Psychotherapist James (co-author, A New Self, 1977, etc.) and her son and fellow therapist expand on transactional analysis to build their own theory of psychology and the human spirit. Having a passion for life, in the authors' terms, means ``being excited and involved in what is and what can be,'' an attitude they seek to promote through an understanding of seven basic urges of the human spirit: to live, to be free, to understand, to create, to enjoy, to connect, and to transcend. A chapter is devoted to explaining each of these urges, the goal toward which it is directed, and the character trait essential for reaching that goal. Inspiring stories of individuals who epitomize success in each area are providedamong them, Betty Ford, Lech Walesa, Albert Schweitzer, Beverly Sills, and other less famous individuals. In their discussions of human spirituality, the Jameses take care to offend no religious sensibilities. Each chapter ends with a set of exercises in self- improvement, including a contemplation exercise featuring appropriate quotes from religious leaders, scientists, philosophers, and assorted pundits. Other exercises ask the reader to use visualization techniques, to recall dreams and other past experiences, to complete sentences, to examine behaviors and situations, and to analyze problems. Throughout, the tone is upbeat and the language nontechnical, and simple line drawings illustrate basic concepts, making the book accessible and appealing to the nonpsychologist. Slick pop-psychology for those interested in easy-to-digest self-help books.

Pub Date: May 27, 1991

ISBN: 0-525-24988-5

Page Count: 320

Publisher: Dutton

Review Posted Online: May 20, 2010

Kirkus Reviews Issue: April 1, 1991

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This a book of earlier, philosophical essays concerned with the essential "absurdity" of life and the concept that- to overcome the strong tendency to suicide in every thoughtful man-one must accept life on its own terms with its values of revolt, liberty and passion. A dreary thesis- derived from and distorting the beliefs of the founders of existentialism, Jaspers, Heldegger and Kierkegaard, etc., the point of view seems peculiarly outmoded. It is based on the experience of war and the resistance, liberally laced with Andre Gide's excessive intellectualism. The younger existentialists such as Sartre and Camus, with their gift for the terse novel or intense drama, seem to have omitted from their philosophy all the deep religiosity which permeates the work of the great existentialist thinkers. This contributes to a basic lack of vitality in themselves, in these essays, and ten years after the war Camus seems unaware that the life force has healed old wounds... Largely for avant garde aesthetes and his special coterie.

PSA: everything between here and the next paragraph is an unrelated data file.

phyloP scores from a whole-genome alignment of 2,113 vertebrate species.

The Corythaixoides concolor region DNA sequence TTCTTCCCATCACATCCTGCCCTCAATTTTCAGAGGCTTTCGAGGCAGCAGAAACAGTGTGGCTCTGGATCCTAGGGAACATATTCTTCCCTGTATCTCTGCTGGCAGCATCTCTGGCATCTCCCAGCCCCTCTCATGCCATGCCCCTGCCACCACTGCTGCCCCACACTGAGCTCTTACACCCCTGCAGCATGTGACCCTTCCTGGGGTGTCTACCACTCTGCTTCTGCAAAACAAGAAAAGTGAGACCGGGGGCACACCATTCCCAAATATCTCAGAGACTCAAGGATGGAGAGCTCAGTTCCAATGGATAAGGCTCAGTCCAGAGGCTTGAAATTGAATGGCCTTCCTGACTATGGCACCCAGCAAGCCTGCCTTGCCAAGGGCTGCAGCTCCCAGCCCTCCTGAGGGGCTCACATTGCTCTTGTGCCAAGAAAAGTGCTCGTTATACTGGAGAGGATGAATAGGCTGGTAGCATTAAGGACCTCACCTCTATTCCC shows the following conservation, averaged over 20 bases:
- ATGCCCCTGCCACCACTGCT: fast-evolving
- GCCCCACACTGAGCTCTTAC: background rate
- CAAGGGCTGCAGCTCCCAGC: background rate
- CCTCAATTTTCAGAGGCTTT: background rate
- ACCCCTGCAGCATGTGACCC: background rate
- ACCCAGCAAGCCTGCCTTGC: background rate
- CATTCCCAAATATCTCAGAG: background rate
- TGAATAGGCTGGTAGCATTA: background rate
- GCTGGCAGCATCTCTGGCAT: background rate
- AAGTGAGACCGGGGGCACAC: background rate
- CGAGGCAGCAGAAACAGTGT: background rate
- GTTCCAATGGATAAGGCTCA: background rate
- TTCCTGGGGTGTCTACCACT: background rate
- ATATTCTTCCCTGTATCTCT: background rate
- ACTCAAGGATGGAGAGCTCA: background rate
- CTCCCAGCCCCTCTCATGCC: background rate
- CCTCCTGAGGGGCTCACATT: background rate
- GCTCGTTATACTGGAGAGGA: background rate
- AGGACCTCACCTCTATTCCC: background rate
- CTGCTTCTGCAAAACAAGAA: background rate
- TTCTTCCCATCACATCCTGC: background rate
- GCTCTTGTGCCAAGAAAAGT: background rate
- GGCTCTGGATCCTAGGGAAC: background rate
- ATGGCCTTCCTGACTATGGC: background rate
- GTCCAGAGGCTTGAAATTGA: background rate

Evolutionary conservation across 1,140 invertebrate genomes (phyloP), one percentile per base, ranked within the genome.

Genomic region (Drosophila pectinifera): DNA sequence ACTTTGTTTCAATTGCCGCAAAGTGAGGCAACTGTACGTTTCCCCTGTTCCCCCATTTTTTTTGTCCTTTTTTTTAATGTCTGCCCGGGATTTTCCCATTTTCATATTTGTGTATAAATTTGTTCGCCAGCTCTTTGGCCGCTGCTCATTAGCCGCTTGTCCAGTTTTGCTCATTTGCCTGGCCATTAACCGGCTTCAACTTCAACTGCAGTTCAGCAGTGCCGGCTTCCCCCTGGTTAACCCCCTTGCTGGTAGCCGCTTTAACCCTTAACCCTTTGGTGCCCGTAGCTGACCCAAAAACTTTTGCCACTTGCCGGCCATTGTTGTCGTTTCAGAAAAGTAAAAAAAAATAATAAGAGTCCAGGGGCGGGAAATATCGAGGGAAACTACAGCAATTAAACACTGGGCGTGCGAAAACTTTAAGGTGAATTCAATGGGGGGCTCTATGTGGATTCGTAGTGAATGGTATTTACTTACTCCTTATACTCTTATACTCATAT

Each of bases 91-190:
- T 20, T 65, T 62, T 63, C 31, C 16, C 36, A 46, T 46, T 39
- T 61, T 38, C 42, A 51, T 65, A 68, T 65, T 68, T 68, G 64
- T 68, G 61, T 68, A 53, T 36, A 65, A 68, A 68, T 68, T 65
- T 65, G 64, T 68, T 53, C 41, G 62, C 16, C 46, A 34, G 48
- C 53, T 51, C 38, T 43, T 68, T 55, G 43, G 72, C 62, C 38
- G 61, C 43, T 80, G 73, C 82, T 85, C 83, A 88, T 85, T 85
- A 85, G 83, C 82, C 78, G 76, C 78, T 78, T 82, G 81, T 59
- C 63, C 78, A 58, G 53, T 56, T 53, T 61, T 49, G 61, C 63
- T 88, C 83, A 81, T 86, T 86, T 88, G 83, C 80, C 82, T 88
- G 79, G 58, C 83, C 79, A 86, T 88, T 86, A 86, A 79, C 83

Pub Date: Sept. 26, 1955

ISBN: 0679733736

Page Count: 228

Publisher: Knopf

Review Posted Online: Sept. 19, 2011

Kirkus Reviews Issue: Sept. 1, 1955

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Worthwhile reference stuffed with facts and illustrations.


A compendium of charts, time lines, lists and illustrations to accompany study of the Bible.

This visually appealing resource provides a wide array of illustrative and textually concise references, beginning with three sets of charts covering the Bible as a whole, the Old Testament and the New Testament. These charts cover such topics as biblical weights and measures, feasts and holidays and the 12 disciples. Most of the charts use a variety of illustrative techniques to convey lessons and provide visual interest. A worthwhile example is “How We Got the Bible,” which provides a time line of translation history, comparisons of canons among faiths and portraits of important figures in biblical translation, such as Jerome and John Wycliffe. The book then presents a section of maps, followed by diagrams to conceptualize such structures as Noah’s Ark and Solomon’s Temple. Finally, a section on Christianity, cults and other religions describes key aspects of history and doctrine for certain Christian sects and other faith traditions. Overall, the authors take a traditionalist, conservative approach. For instance, they list Moses as the author of the Pentateuch (the first five books of the Hebrew Bible) without making mention of claims to the contrary. When comparing various Christian sects and world religions, the emphasis is on doctrine and orthodox theology. Some chapters, however, may not completely align with the needs of Catholic and Orthodox churches. But the authors’ leanings are muted enough and do not detract from the work’s usefulness. As a resource, it’s well organized, inviting and visually stimulating. Even the most seasoned reader will learn something while browsing.

Worthwhile reference stuffed with facts and illustrations.

Pub Date: Sept. 1, 2005

ISBN: 978-1-5963-6022-8

Page Count: -

Publisher: N/A

Review Posted Online: May 23, 2010

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